Virginia has two statues at the Capitol honoring two of the state's most famous native sons: Lee and former President Washington. State officials have already decided to scrap the Lee statue, and a special state panel will recommend a replacement honoree next month. Among the possibilities: former U.S. Army Chief of Staff George Marshall; African American educator Booker T. Washington; jazz singer Ella Fitzgerald; former President Jefferson; author Edgar Allan Poe; former first lady Martha Washington; and Pocahontas, a Native American who's among the most famous women in early American history, credited with helping English settlers survive in the early 1600s.

A different Virginia story

The backlash against Lee has been particularly fierce in his home state.

In July, the Fairfax County School Board voted to give Robert E. Lee High School a new name: John R. Lewis High School, honoring the late Georgia congressman and civil rights icon.

With many objecting to the name of Lee Highway in Arlington County, a task force last month released a list of 20 possibilities for a new name, including Arcova (an acronym for Arlington County, Va.), Main Street, Community, Harmony, Justice, Innovation, Equity, Unity and Inclusive. The group said it would consider street suffix options, such as Unity Boulevard or Equity Avenue, in the future.

At the Virginia Statehouse in Richmond, state officials in July removed a bust of Lee and several other Confederate leaders, including Stonewall Jackson and Jefferson Davis. State Del. Eileen Filler-Corn (D), the speaker of the Virginia House of Delegates, said lawmakers wanted to get rid of the statues because Virginia "has a story to tell that extends far beyond glorifying the Confederacy."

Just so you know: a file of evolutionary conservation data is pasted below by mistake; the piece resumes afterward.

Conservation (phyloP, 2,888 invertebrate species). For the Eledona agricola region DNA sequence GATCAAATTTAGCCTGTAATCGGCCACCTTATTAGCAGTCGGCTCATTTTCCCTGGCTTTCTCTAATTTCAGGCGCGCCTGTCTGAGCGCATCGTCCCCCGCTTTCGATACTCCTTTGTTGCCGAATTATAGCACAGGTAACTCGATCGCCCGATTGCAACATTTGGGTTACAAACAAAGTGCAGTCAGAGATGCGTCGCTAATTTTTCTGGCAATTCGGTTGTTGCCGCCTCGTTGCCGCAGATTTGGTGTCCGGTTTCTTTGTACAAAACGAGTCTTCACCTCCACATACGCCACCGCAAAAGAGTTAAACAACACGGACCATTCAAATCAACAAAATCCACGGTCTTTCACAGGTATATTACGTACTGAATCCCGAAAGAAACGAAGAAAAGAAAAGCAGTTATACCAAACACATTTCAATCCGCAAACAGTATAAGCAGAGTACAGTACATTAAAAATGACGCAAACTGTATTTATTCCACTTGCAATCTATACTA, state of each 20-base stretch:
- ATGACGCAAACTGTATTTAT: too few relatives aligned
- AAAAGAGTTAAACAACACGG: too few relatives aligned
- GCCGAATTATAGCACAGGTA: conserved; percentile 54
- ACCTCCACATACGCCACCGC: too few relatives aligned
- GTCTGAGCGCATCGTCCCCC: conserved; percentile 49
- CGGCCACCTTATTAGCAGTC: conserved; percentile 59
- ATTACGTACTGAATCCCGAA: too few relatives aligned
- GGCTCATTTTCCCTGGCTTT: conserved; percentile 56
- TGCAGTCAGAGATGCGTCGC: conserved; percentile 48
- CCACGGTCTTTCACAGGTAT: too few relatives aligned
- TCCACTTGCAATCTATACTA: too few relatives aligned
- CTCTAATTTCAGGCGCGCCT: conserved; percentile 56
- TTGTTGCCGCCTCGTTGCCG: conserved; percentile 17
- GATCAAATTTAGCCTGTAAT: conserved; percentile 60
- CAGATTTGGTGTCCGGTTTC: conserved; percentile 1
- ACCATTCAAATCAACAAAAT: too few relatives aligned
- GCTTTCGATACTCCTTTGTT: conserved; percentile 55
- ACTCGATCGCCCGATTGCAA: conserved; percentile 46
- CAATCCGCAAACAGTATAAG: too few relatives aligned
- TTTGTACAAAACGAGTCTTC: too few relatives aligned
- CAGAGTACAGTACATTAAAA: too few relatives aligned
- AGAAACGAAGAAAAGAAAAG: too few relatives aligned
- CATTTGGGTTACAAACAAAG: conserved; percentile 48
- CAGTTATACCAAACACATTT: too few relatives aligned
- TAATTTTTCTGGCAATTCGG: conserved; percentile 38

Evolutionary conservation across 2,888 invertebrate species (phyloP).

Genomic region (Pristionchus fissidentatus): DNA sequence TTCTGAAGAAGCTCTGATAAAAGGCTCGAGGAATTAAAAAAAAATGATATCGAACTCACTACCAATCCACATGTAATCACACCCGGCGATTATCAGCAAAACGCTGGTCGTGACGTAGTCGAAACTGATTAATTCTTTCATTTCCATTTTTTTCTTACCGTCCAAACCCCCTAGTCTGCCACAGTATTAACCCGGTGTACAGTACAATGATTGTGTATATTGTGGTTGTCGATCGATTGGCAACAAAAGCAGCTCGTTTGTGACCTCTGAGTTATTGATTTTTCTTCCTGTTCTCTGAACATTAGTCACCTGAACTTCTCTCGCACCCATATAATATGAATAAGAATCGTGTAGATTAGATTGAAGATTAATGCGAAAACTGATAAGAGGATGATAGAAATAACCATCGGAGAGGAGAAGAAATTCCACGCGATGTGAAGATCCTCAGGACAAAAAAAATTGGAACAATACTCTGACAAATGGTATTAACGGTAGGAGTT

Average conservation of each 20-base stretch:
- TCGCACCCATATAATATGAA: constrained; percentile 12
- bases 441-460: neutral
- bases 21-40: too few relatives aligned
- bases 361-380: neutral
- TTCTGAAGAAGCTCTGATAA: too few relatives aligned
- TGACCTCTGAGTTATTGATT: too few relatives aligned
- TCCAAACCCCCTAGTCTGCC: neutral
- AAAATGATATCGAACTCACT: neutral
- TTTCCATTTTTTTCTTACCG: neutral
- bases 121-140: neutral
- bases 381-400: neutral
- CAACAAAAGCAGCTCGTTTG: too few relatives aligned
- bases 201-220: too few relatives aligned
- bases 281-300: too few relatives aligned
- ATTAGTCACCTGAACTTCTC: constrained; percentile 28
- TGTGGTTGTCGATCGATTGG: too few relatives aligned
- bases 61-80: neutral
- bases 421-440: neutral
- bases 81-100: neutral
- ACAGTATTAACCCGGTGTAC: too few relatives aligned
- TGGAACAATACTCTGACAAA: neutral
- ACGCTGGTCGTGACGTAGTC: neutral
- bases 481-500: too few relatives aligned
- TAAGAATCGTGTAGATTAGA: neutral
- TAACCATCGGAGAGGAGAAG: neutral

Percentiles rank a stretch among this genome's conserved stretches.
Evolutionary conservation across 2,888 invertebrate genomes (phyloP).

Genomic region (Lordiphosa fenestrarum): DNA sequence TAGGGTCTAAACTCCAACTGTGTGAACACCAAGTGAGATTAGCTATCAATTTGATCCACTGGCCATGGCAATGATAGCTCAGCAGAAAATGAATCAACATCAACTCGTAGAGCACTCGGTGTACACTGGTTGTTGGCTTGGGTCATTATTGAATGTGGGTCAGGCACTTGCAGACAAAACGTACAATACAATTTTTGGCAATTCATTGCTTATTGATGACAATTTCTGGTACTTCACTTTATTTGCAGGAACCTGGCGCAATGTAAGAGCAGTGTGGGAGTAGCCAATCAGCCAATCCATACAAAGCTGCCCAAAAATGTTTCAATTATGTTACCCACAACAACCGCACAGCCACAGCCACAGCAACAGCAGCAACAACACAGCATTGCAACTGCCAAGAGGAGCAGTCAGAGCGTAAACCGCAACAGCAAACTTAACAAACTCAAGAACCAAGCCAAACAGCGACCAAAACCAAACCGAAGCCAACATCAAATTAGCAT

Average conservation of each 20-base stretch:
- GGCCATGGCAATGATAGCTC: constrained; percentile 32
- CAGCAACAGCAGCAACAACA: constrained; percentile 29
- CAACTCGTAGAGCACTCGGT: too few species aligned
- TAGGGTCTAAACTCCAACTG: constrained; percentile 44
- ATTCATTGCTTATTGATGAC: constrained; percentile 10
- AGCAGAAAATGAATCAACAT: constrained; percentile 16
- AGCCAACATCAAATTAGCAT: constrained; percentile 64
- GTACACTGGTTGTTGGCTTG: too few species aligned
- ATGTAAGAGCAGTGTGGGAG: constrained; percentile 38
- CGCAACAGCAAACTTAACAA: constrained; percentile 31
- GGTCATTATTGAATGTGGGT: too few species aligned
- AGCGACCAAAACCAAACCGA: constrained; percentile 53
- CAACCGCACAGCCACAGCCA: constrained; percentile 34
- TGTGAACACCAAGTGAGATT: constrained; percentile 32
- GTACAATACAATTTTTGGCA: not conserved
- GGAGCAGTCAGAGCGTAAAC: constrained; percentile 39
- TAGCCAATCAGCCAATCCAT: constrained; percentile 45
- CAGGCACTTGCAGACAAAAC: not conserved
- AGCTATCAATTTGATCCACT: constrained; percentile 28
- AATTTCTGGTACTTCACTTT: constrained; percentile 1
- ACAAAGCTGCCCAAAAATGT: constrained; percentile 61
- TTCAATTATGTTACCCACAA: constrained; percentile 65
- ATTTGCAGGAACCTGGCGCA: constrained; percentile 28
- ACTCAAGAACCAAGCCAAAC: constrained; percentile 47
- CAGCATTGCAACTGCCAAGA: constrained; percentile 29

Efforts to take down statues of Lee in downtown Richmond and in Charlottesville are still tied up in the state's courts. A fight over the Charlottesville statue erupted in violence in 2017, when an avowed white supremacist slammed his car into a crowd, killing a woman and injuring dozens of others.

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Statues of Lee have also become a top target for vandals this year. At Fort Monroe National Monument in Virginia, protesters used black and yellow paint to scrawl the letters "BLM," for Black Lives Matter, on a marker that identifies the site where Lee lived before the Civil War. A petition drive there asked the NPS to instead put up a monument honoring Harriet Tubman, an abolitionist who used the Underground Railroad to help free slaves.

Against this backdrop, NPS is facing pressure even from one of its top donors, businessman and philanthropist David Rubenstein, who in 2014 contributed $12 million to restore the Lee mansion. He wants the official name of Arlington House changed to something "that does not offend Americans."

"Today, we live in a time when symbols of racial intolerance need to be removed — and the sooner the better," Rubenstein said in an op-ed published in June in The Washington Post.

NPS, which has managed the estate since 1933, said it has no position on a possible name change for the house, which also once served as a military headquarters for Union troops.